SRF039: Improving Quality of Dementia Care: Insights from Audit and Feedback in Primary Healthcare Practices in Ontario, Canada
Melanie Le Berre, MSc; Geneviève Arsenault-Lapierre, PhD; Laura Rojas-Rozo, MD, MSc; Isabelle Vedel, MD, PhD; Carrie McAiney, PhD; Jennifer Ingram, MD, FRCPC
Objective: To discuss primary healthcare practices experiences after the implementation of dementia care models and future needs for improving practice using an audit and feedback approach.
Human Subjects Review: Approved by the University of Waterloo Office of Research Ethics.
Design: Audit and feedback approach. Audit component included data from: a) chart review of dementia patients, b) validated questionnaires on dementia knowledge, attitudes and practice for clinicians and c) semi-structured interviews with clinicians. For the feedback component, data was presented at the sites followed by focus groups which were analyzed with deductive content and inductive thematic analysis.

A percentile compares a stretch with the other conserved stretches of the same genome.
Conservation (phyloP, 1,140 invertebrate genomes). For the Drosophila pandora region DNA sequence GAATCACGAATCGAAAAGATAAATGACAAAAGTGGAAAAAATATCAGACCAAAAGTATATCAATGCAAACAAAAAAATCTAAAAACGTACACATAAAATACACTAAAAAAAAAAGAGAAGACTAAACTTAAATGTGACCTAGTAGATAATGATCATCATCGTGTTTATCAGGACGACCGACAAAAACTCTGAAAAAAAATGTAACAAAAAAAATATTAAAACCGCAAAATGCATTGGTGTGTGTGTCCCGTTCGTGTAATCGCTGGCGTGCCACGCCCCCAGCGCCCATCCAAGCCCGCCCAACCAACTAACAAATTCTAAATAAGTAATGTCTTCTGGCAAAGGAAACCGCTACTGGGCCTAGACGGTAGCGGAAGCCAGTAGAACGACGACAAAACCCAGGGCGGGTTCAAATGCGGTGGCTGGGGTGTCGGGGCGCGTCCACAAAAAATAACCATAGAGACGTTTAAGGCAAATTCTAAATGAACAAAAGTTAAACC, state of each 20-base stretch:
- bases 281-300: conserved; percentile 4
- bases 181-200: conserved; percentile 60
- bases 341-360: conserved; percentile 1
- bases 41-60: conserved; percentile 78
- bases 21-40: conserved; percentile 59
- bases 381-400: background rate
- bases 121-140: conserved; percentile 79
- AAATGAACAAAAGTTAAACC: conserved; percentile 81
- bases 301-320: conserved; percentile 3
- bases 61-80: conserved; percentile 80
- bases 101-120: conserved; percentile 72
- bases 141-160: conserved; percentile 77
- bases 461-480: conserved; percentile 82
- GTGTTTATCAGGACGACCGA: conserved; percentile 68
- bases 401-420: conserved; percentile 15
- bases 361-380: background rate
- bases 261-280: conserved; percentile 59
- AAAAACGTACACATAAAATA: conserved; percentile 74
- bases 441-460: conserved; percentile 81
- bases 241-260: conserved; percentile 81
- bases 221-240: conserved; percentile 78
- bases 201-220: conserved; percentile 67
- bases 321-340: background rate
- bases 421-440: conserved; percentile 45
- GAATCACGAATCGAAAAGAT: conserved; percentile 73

Setting: Eight purposefully sampled primary healthcare practices in Ontario that had implemented dementia care models. The focus groups were conducted with 63 participants including clinicians (physicians, nurses, occupational therapists, among others), managers (coordinators, administrators, receptionists) and decision makers (executive director, clinical program manager).
Intervention/Instrument: Four specific questions were discussed during the audit and feedback a) which results did you find useful/interesting/expected/surprising? b) what are the key elements that explain these results? c) what changes in terms of results would you like to see when this evaluation is performed in the future? and d) what would help your site to achieve these changes/goals?
Preliminary Results: Most reactions revolved around chart review results, specifically those on physician activities (cognitive testing, prescriptions, and referrals to memory clinics). Participants explained their results based on the model implemented (organizational factors and clinician factors). Future areas for improvement were also discussed.
Conclusion: The results of this audit and feedback study have the potential of changing and improving dementia primary care in the participating sites, as well as informing ongoing and future policies on dementia care.